The decision by the Organization of Petroleum Exporting Countries’ (OPEC) decision to favor a market-share approach rather than defend prices – and the subsequent fall in oil prices– has prompted a drop in drilling activity in the United States and layoffs in the oil and gas sector.
While the U.S. economy benefits from falling oil and gas prices overall, policy makers might want to consider ways to shield the benefits of a healthy U.S. domestic natural gas sector from the negative fallout from the OPEC price war.
One way to help U.S. natural gas producers beat OPEC would be to nurture natural gas as a fuel for the U.S. heavy-duty trucking fleet. While launching a national network for liquefied natural gas (LNG) fueled trucks might be difficult and expensive, an initial small-scale natural gas transportation network for heavy trucking could be launched in U.S. regions situated near high-volume travel corridors, according to a new UC Davis-Rice University study. Our research shows that California, the Great Lakes and mid-Atlantic areas as places that are well-positioned to launch a small, initial natural gas transportation network for heavy trucking due to their proximity to high-volume travel corridors.
With the so-called “shale revolution,” the recent emergence of natural gas as an abundant, inexpensive fuel in the United States has raised the possibility of a larger shift in the level of natural gas used in transportation. The study examines the economic and environmental viability of such a shift, and whether it could enable a transition to lower carbon transport fuels.
A shift to natural gas in transportation could provide several advantages. The shift could potentially lower the cost of national freight supply chains, which could enhance global U.S. competitiveness by lowering domestic fuel costs for long-distance trucking in the United States. It would also improve energy security and weather-event resiliency by diversifying the geographic fuel supply. A shift to natural gas in the freight sector provides key energy diversification benefits to the nation. It brings the transportation sector in line with America’s power sector—where electricity providers can choose between a half a dozen fuels other than oil. The result is more flexibility, increased price competition and greater security of supplies. On the power sector side, supply and price competition from natural gas and other diverse fuels have benefited the U.S. economy and average Americans resulting in lower electricity prices and increased global competitiveness, according to studies by the Congressional Research Service and other think tanks. The shift to natural gas from coal has also contributed to a 10% drop in U.S. greenhouse gas emissions between 2005 and 2012. Similar benefits could come from a greater diversity of fuel choices in the transportation sector.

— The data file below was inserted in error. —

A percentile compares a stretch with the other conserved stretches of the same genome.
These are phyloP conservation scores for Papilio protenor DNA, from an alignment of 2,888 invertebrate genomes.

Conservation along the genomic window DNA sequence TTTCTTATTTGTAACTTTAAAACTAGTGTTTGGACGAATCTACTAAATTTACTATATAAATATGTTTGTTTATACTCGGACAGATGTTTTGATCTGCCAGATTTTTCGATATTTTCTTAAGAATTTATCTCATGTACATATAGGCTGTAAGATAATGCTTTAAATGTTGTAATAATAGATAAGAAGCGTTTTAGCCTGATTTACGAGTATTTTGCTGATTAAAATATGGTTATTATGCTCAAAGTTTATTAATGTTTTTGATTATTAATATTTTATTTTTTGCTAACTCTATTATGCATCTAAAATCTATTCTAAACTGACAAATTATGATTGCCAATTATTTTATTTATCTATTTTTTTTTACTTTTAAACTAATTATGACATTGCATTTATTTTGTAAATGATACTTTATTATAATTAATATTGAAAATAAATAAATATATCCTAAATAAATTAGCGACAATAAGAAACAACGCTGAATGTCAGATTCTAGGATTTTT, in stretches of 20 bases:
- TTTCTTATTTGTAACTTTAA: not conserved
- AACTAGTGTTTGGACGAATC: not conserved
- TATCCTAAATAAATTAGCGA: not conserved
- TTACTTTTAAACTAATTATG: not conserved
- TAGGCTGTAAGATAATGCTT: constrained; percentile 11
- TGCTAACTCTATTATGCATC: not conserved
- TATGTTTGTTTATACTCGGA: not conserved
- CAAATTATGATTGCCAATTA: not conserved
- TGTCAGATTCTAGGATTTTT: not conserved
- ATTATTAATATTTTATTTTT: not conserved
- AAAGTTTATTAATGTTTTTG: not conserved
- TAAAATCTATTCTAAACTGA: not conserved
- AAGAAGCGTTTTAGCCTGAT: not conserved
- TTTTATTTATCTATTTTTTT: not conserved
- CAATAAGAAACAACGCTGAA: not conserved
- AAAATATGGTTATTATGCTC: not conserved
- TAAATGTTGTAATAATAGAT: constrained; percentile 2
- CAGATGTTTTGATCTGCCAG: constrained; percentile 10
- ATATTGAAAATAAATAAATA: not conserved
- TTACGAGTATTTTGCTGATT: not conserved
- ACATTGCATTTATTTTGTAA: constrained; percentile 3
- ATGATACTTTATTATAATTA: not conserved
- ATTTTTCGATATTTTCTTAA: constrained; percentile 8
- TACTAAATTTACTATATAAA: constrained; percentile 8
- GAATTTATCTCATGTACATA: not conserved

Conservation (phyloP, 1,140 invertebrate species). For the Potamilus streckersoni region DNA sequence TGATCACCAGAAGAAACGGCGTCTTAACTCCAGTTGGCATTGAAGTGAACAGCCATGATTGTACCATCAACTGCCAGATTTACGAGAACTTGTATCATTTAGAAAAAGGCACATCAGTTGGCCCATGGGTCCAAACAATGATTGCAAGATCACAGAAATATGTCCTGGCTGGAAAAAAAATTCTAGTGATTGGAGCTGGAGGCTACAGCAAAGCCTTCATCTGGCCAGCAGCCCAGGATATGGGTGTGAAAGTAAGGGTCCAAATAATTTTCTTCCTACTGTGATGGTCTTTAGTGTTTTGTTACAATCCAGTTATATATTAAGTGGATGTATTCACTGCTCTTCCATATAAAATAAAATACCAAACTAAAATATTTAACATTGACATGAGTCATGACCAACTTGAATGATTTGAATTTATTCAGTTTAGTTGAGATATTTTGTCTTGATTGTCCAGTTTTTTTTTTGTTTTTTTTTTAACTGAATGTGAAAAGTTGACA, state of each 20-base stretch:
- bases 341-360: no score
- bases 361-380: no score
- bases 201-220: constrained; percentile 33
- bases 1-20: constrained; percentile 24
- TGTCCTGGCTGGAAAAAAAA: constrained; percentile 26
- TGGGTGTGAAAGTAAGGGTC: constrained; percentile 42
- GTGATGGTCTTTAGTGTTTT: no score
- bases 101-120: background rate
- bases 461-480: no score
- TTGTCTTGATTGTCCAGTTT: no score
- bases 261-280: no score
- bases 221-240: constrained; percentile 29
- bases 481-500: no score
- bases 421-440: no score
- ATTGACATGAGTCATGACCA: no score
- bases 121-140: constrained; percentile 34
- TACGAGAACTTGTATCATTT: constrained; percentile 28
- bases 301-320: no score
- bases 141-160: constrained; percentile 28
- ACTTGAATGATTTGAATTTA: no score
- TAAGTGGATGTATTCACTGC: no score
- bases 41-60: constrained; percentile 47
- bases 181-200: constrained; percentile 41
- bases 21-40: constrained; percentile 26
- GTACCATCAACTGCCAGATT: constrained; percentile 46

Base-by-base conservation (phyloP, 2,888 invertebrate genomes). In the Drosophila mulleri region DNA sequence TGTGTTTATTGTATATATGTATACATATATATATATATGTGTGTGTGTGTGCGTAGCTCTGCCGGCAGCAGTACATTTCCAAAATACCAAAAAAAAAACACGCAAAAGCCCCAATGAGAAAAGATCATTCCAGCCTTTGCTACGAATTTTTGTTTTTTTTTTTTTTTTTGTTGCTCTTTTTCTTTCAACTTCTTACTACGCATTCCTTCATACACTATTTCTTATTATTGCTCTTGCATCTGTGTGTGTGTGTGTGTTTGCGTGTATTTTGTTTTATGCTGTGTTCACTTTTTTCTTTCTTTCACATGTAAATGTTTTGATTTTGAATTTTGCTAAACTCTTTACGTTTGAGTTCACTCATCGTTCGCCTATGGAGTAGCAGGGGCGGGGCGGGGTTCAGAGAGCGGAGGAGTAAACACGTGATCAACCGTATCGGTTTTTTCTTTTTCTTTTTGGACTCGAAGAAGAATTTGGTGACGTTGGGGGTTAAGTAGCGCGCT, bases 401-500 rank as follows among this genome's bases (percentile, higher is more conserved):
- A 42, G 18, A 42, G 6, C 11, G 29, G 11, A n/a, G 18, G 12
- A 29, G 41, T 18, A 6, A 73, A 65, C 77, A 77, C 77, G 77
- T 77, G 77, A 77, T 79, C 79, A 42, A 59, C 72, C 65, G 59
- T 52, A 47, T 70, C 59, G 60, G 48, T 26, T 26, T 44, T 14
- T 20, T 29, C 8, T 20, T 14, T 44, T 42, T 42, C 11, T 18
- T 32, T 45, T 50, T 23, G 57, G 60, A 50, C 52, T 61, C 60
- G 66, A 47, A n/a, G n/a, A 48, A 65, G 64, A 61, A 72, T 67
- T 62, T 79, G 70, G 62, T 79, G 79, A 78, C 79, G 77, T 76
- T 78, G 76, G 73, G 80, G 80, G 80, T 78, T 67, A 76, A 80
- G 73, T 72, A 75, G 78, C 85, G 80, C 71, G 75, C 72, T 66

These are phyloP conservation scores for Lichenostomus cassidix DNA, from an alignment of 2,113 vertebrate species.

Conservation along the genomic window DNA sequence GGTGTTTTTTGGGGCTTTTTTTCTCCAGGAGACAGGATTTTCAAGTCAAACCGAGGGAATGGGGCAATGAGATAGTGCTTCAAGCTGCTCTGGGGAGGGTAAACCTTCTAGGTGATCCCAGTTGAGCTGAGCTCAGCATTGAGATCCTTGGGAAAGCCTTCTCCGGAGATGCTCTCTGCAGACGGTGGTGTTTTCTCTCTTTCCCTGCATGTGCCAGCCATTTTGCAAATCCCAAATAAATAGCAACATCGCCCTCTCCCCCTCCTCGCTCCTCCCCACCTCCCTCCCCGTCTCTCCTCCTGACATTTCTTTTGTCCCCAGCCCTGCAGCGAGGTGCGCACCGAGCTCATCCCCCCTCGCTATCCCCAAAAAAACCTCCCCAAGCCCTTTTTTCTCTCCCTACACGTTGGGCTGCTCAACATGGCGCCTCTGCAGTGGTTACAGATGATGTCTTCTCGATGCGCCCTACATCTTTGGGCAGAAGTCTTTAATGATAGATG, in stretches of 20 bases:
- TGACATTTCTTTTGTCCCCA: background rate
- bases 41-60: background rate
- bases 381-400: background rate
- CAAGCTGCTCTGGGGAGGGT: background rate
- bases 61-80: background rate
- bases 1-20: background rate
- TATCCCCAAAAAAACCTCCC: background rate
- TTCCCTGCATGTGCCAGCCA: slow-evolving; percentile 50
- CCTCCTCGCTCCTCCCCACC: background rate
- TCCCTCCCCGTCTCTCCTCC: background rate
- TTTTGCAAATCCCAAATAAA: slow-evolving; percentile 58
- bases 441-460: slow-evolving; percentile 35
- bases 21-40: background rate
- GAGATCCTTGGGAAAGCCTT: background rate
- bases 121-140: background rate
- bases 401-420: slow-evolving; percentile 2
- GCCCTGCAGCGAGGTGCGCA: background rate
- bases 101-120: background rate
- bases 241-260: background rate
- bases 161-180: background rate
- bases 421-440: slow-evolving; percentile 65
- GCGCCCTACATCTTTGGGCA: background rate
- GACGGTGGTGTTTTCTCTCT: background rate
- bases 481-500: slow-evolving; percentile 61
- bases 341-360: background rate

Greater geographical diversity of domestic energy supply sources is a key benefit coming from the shale oil and gas boom and thus could similarly be transferred into the transportation sector by adoption of natural gas as a heavy-duty vehicle fuel. Shale gas geologic formations are distributed across the country with natural gas production disseminating from onshore shale gas abundance not only in the U.S. Southwest, but also in the U.S. Northeast, Midwest and North Dakota, according to the UC Davis-Rice University analysis. This broad geographic distribution across the country helps shore up supply resiliency. In contrast, imported oil and traditional U.S. domestic oil reservoirs and oil refining infrastructure are heavily concentrated in the Gulf of Mexico and interruptible by severe storms. Shale gas is, in fact, ushering in a changed paradigm where consuming countries like the United States will increasingly be able to source their supply at home, lowering geopolitical and weather and climate change-related risks and enhancing economic benefits.
However, for LNG to have an environmental advantage for reducing greenhouse gas emissions in the heavy duty freight sector would take significant policy intervention, the study concludes.
Stricter efficiency standards for natural gas heavy-duty trucks and stronger regulations of methane leakage along the natural gas supply chain would be necessary for natural gas to be an option to reduce greenhouse gas emissions from heavy duty trucking. Since it takes more natural gas than diesel fuel to go the same distance, best in class technology for natural gas trucks would be needed to garner the benefit of LNG as a low carbon fuel, a goal for California where natural gas trucking is showing the most commercial promise. The more cost-effective, less efficient, spark-ignition (SI) engine technology has lower levels of climate performance than other more fuel efficient natural gas and diesel models. The Obama Administration is moving forward with stricter limitations on methane leakage from wellhead operations in the U.S. oil industry, and is considering new regulations for distribution systems. However, such measures would need to be combined with cost reductions and greater deployment of the High Pressure Direct Injection (HPDI) engine for LNG fuel to offer carbon reductions compared to advanced technology, efficient diesel fuel heavy vehicles, according to climate modeling.